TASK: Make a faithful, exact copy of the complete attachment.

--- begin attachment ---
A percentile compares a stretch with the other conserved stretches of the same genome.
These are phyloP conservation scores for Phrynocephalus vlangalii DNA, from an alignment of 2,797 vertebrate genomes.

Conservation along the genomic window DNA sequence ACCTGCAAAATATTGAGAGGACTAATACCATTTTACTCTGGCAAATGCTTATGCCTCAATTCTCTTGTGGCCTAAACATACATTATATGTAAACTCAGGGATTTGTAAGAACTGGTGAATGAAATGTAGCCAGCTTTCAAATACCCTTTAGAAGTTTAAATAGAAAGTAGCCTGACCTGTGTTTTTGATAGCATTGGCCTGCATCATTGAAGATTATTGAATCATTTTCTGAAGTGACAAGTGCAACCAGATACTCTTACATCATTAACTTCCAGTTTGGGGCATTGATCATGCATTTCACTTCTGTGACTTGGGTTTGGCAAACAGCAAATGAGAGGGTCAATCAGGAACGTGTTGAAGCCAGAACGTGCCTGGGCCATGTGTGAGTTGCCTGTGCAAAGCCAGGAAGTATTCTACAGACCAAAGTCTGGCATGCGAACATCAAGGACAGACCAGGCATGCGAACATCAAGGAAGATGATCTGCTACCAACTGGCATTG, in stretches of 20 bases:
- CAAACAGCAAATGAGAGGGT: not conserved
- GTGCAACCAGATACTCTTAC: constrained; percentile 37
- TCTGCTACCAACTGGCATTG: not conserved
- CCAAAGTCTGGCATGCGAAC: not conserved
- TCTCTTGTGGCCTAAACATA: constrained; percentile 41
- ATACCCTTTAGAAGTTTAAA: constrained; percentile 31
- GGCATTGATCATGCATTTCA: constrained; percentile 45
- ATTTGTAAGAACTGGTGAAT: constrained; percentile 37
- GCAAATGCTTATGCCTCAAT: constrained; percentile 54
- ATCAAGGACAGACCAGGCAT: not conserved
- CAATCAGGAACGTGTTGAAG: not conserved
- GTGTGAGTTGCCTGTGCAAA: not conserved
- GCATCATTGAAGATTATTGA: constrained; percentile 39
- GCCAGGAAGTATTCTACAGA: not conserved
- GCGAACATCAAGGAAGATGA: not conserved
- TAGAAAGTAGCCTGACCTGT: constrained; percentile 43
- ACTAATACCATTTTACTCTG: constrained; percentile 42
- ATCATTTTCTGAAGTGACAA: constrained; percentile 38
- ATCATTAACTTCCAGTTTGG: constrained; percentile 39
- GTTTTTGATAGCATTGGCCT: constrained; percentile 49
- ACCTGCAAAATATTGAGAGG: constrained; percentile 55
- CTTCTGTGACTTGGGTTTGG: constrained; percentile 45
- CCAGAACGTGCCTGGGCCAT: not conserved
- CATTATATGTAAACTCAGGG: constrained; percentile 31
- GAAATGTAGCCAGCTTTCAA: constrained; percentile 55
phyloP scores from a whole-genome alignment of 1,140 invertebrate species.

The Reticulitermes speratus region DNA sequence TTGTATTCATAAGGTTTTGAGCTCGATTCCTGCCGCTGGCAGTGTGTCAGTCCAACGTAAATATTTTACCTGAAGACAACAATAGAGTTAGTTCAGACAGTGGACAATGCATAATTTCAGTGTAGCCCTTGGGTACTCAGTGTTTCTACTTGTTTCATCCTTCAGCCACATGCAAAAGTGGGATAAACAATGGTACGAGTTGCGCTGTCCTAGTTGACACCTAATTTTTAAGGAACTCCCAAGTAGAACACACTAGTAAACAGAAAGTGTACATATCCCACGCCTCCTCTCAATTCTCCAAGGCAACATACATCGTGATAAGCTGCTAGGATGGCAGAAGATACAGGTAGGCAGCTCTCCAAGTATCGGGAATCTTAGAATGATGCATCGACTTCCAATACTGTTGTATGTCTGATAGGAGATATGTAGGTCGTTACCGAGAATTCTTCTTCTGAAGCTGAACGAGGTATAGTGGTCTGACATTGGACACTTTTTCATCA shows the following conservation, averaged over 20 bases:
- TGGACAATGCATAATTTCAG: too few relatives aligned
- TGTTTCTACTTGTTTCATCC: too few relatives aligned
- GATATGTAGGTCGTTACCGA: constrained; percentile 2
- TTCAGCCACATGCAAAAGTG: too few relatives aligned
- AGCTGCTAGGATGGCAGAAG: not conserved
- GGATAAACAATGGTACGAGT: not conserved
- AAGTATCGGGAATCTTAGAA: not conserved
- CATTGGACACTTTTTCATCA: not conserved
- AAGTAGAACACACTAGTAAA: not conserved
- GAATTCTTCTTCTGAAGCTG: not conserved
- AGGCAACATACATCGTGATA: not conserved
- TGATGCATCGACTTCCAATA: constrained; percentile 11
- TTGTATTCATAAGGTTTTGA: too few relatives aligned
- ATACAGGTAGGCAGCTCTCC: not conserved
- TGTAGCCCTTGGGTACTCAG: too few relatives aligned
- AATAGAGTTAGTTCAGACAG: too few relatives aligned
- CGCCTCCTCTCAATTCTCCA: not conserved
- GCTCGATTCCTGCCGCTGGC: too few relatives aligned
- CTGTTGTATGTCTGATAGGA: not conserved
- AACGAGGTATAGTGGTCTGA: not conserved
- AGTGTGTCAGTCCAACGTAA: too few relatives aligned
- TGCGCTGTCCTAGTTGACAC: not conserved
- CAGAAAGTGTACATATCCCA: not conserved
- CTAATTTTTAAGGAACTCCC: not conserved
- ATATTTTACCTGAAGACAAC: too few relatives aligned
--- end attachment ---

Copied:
A percentile compares a stretch with the other conserved stretches of the same genome.
These are phyloP conservation scores for Phrynocephalus vlangalii DNA, from an alignment of 2,797 vertebrate genomes.

Conservation along the genomic window DNA sequence ACCTGCAAAATATTGAGAGGACTAATACCATTTTACTCTGGCAAATGCTTATGCCTCAATTCTCTTGTGGCCTAAACATACATTATATGTAAACTCAGGGATTTGTAAGAACTGGTGAATGAAATGTAGCCAGCTTTCAAATACCCTTTAGAAGTTTAAATAGAAAGTAGCCTGACCTGTGTTTTTGATAGCATTGGCCTGCATCATTGAAGATTATTGAATCATTTTCTGAAGTGACAAGTGCAACCAGATACTCTTACATCATTAACTTCCAGTTTGGGGCATTGATCATGCATTTCACTTCTGTGACTTGGGTTTGGCAAACAGCAAATGAGAGGGTCAATCAGGAACGTGTTGAAGCCAGAACGTGCCTGGGCCATGTGTGAGTTGCCTGTGCAAAGCCAGGAAGTATTCTACAGACCAAAGTCTGGCATGCGAACATCAAGGACAGACCAGGCATGCGAACATCAAGGAAGATGATCTGCTACCAACTGGCATTG, in stretches of 20 bases:
- CAAACAGCAAATGAGAGGGT: not conserved
- GTGCAACCAGATACTCTTAC: constrained; percentile 37
- TCTGCTACCAACTGGCATTG: not conserved
- CCAAAGTCTGGCATGCGAAC: not conserved
- TCTCTTGTGGCCTAAACATA: constrained; percentile 41
- ATACCCTTTAGAAGTTTAAA: constrained; percentile 31
- GGCATTGATCATGCATTTCA: constrained; percentile 45
- ATTTGTAAGAACTGGTGAAT: constrained; percentile 37
- GCAAATGCTTATGCCTCAAT: constrained; percentile 54
- ATCAAGGACAGACCAGGCAT: not conserved
- CAATCAGGAACGTGTTGAAG: not conserved
- GTGTGAGTTGCCTGTGCAAA: not conserved
- GCATCATTGAAGATTATTGA: constrained; percentile 39
- GCCAGGAAGTATTCTACAGA: not conserved
- GCGAACATCAAGGAAGATGA: not conserved
- TAGAAAGTAGCCTGACCTGT: constrained; percentile 43
- ACTAATACCATTTTACTCTG: constrained; percentile 42
- ATCATTTTCTGAAGTGACAA: constrained; percentile 38
- ATCATTAACTTCCAGTTTGG: constrained; percentile 39
- GTTTTTGATAGCATTGGCCT: constrained; percentile 49
- ACCTGCAAAATATTGAGAGG: constrained; percentile 55
- CTTCTGTGACTTGGGTTTGG: constrained; percentile 45
- CCAGAACGTGCCTGGGCCAT: not conserved
- CATTATATGTAAACTCAGGG: constrained; percentile 31
- GAAATGTAGCCAGCTTTCAA: constrained; percentile 55
phyloP scores from a whole-genome alignment of 1,140 invertebrate species.

The Reticulitermes speratus region DNA sequence TTGTATTCATAAGGTTTTGAGCTCGATTCCTGCCGCTGGCAGTGTGTCAGTCCAACGTAAATATTTTACCTGAAGACAACAATAGAGTTAGTTCAGACAGTGGACAATGCATAATTTCAGTGTAGCCCTTGGGTACTCAGTGTTTCTACTTGTTTCATCCTTCAGCCACATGCAAAAGTGGGATAAACAATGGTACGAGTTGCGCTGTCCTAGTTGACACCTAATTTTTAAGGAACTCCCAAGTAGAACACACTAGTAAACAGAAAGTGTACATATCCCACGCCTCCTCTCAATTCTCCAAGGCAACATACATCGTGATAAGCTGCTAGGATGGCAGAAGATACAGGTAGGCAGCTCTCCAAGTATCGGGAATCTTAGAATGATGCATCGACTTCCAATACTGTTGTATGTCTGATAGGAGATATGTAGGTCGTTACCGAGAATTCTTCTTCTGAAGCTGAACGAGGTATAGTGGTCTGACATTGGACACTTTTTCATCA shows the following conservation, averaged over 20 bases:
- TGGACAATGCATAATTTCAG: too few relatives aligned
- TGTTTCTACTTGTTTCATCC: too few relatives aligned
- GATATGTAGGTCGTTACCGA: constrained; percentile 2
- TTCAGCCACATGCAAAAGTG: too few relatives aligned
- AGCTGCTAGGATGGCAGAAG: not conserved
- GGATAAACAATGGTACGAGT: not conserved
- AAGTATCGGGAATCTTAGAA: not conserved
- CATTGGACACTTTTTCATCA: not conserved
- AAGTAGAACACACTAGTAAA: not conserved
- GAATTCTTCTTCTGAAGCTG: not conserved
- AGGCAACATACATCGTGATA: not conserved
- TGATGCATCGACTTCCAATA: constrained; percentile 11
- TTGTATTCATAAGGTTTTGA: too few relatives aligned
- ATACAGGTAGGCAGCTCTCC: not conserved
- TGTAGCCCTTGGGTACTCAG: too few relatives aligned
- AATAGAGTTAGTTCAGACAG: too few relatives aligned
- CGCCTCCTCTCAATTCTCCA: not conserved
- GCTCGATTCCTGCCGCTGGC: too few relatives aligned
- CTGTTGTATGTCTGATAGGA: not conserved
- AACGAGGTATAGTGGTCTGA: not conserved
- AGTGTGTCAGTCCAACGTAA: too few relatives aligned
- TGCGCTGTCCTAGTTGACAC: not conserved
- CAGAAAGTGTACATATCCCA: not conserved
- CTAATTTTTAAGGAACTCCC: not conserved
- ATATTTTACCTGAAGACAAC: too few relatives aligned